“Nazi Terror: The Gestapo, Jews and Ordinary Germans”: Book review

Someone asked me the other day “Why are you reading that?”
The question is why you need to ask that question. Look around today and hear the things being said. Look at the elements of society galvanized by Trump in the US and Brexit in the UK – these elements are using these moments and these events as excuses and permissions. When Polish immigrants in Britain are being called “vermin,” how can we not compare this to the language used by the Nazis about the Jews in the 1930s and 1940s?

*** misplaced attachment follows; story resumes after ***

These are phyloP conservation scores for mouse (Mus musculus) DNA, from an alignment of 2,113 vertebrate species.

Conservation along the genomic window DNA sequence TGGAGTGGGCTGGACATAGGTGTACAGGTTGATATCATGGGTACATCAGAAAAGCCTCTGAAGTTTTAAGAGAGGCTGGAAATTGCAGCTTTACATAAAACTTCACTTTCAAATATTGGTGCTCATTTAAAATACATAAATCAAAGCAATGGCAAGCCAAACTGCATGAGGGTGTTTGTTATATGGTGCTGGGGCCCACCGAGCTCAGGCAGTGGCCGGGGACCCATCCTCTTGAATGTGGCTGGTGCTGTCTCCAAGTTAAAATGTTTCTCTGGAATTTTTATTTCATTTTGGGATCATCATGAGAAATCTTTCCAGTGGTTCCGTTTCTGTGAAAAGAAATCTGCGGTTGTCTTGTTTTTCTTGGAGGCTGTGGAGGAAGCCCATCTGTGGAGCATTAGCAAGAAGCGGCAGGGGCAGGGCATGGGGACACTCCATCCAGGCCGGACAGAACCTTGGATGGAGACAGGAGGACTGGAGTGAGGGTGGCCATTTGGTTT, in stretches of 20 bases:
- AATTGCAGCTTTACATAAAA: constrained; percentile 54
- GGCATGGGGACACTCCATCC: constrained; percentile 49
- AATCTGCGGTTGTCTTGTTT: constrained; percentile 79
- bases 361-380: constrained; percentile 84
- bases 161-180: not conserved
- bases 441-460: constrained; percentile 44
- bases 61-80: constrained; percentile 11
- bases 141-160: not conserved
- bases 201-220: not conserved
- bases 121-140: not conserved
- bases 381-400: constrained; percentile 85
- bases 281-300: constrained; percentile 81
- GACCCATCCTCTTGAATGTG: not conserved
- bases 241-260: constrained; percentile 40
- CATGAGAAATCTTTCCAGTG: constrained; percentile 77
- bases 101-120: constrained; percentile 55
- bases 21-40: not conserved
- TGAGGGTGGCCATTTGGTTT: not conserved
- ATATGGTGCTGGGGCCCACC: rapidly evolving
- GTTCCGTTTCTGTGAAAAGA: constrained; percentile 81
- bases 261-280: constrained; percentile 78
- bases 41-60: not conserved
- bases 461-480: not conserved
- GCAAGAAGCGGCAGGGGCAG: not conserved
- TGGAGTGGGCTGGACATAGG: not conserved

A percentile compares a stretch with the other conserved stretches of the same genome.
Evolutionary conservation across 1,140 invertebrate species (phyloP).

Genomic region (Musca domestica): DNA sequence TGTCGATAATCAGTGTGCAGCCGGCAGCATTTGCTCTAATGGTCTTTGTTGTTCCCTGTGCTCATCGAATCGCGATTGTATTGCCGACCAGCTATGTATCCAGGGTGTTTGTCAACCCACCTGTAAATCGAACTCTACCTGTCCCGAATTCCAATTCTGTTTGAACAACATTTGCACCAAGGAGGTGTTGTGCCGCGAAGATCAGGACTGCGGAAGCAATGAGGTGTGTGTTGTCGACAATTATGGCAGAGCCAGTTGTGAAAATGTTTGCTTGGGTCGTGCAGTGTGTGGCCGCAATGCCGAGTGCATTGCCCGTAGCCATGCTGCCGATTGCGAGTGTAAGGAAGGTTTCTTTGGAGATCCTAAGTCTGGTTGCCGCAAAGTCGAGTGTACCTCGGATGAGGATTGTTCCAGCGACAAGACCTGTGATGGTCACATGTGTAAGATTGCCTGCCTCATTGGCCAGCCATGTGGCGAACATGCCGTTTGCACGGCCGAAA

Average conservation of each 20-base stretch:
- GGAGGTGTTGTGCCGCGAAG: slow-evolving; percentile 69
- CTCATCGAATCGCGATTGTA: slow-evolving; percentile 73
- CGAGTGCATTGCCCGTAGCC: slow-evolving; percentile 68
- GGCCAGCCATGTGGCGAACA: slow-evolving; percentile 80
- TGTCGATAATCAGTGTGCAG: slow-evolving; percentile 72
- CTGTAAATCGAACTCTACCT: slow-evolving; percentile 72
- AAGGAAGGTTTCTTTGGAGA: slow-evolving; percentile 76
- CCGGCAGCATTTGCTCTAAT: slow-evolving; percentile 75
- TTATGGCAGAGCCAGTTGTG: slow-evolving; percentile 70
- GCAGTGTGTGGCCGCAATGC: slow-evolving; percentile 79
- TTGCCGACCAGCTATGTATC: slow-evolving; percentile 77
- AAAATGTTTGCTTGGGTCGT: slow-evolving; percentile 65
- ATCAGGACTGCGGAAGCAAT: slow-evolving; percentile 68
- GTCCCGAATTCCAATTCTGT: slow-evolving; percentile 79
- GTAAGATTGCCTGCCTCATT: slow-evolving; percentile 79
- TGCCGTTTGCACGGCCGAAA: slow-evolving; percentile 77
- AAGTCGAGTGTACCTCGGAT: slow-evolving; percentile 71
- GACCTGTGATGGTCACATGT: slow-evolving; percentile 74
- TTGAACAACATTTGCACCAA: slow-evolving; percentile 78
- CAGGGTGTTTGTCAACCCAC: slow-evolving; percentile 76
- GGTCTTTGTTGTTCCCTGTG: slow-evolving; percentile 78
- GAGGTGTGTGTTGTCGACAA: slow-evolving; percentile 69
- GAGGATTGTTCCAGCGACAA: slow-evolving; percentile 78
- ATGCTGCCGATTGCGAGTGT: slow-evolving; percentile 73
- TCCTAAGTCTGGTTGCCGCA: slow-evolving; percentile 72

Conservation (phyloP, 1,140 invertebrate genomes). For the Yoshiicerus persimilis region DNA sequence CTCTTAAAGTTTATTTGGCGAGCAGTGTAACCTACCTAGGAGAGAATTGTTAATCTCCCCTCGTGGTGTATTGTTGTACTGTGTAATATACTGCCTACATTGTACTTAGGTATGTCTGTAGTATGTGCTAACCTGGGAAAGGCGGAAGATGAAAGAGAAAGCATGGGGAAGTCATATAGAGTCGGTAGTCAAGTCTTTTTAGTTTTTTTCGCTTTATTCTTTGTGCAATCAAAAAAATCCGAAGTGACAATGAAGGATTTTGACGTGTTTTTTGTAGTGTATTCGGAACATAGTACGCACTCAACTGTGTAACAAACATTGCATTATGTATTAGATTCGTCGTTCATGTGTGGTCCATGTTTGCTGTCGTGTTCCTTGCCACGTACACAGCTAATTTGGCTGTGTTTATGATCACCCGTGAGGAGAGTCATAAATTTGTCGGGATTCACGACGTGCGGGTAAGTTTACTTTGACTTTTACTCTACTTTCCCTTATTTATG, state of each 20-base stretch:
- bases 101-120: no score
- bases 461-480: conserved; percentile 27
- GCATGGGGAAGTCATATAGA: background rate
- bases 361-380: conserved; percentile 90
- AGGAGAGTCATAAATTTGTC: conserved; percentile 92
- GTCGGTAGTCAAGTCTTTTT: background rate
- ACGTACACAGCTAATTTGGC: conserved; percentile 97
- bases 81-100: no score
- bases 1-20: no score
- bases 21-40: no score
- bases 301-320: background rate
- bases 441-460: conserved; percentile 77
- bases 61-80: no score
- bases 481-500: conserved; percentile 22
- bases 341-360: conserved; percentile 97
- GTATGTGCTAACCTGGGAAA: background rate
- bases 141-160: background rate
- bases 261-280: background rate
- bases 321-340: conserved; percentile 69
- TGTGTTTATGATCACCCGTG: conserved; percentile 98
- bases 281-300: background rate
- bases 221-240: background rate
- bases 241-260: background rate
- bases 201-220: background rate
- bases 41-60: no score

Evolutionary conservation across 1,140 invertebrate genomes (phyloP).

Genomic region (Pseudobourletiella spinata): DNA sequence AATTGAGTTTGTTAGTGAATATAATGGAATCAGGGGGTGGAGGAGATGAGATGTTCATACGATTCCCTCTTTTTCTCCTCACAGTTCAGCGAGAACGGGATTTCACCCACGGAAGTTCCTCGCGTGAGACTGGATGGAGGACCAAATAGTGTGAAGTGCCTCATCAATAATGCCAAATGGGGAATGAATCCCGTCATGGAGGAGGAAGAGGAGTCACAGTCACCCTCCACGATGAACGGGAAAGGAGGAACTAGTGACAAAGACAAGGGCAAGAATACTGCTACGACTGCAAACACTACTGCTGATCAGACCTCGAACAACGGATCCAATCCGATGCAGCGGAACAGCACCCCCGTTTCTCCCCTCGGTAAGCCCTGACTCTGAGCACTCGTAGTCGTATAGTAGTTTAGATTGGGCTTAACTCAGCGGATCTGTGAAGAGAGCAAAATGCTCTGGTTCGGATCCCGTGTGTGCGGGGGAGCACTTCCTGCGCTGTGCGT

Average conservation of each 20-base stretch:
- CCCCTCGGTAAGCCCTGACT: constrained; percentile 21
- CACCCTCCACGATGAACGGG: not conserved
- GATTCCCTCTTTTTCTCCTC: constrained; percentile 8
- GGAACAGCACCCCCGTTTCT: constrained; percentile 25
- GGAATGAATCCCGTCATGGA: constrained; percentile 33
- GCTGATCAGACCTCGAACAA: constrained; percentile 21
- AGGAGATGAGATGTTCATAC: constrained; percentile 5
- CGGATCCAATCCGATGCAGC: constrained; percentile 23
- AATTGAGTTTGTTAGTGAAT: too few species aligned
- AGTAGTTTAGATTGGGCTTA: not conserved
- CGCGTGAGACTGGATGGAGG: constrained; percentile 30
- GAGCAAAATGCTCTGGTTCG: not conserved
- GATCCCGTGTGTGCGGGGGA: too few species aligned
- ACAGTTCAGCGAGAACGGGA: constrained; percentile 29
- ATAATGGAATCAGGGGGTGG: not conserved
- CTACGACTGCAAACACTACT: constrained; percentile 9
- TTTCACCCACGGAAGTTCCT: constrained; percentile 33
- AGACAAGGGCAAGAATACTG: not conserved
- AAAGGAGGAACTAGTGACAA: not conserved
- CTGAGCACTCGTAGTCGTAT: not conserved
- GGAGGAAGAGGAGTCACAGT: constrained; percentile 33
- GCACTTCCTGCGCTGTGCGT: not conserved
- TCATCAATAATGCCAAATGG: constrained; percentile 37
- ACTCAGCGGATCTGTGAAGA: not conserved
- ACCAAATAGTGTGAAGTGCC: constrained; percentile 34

We read these detailed historical research books to ensure that at least some of us in society are attempting to maintain a bulwark against the kind of rampant ignorance that suggests “these things could never happen here.”
Eric A. Johnson’s thoroughly researched, if controversial and uncomfortable book, is an important addition to Holocaust studies, examining the relationship between the wider German population, the Gestapo, the functioning of the police state and Nazi terror.

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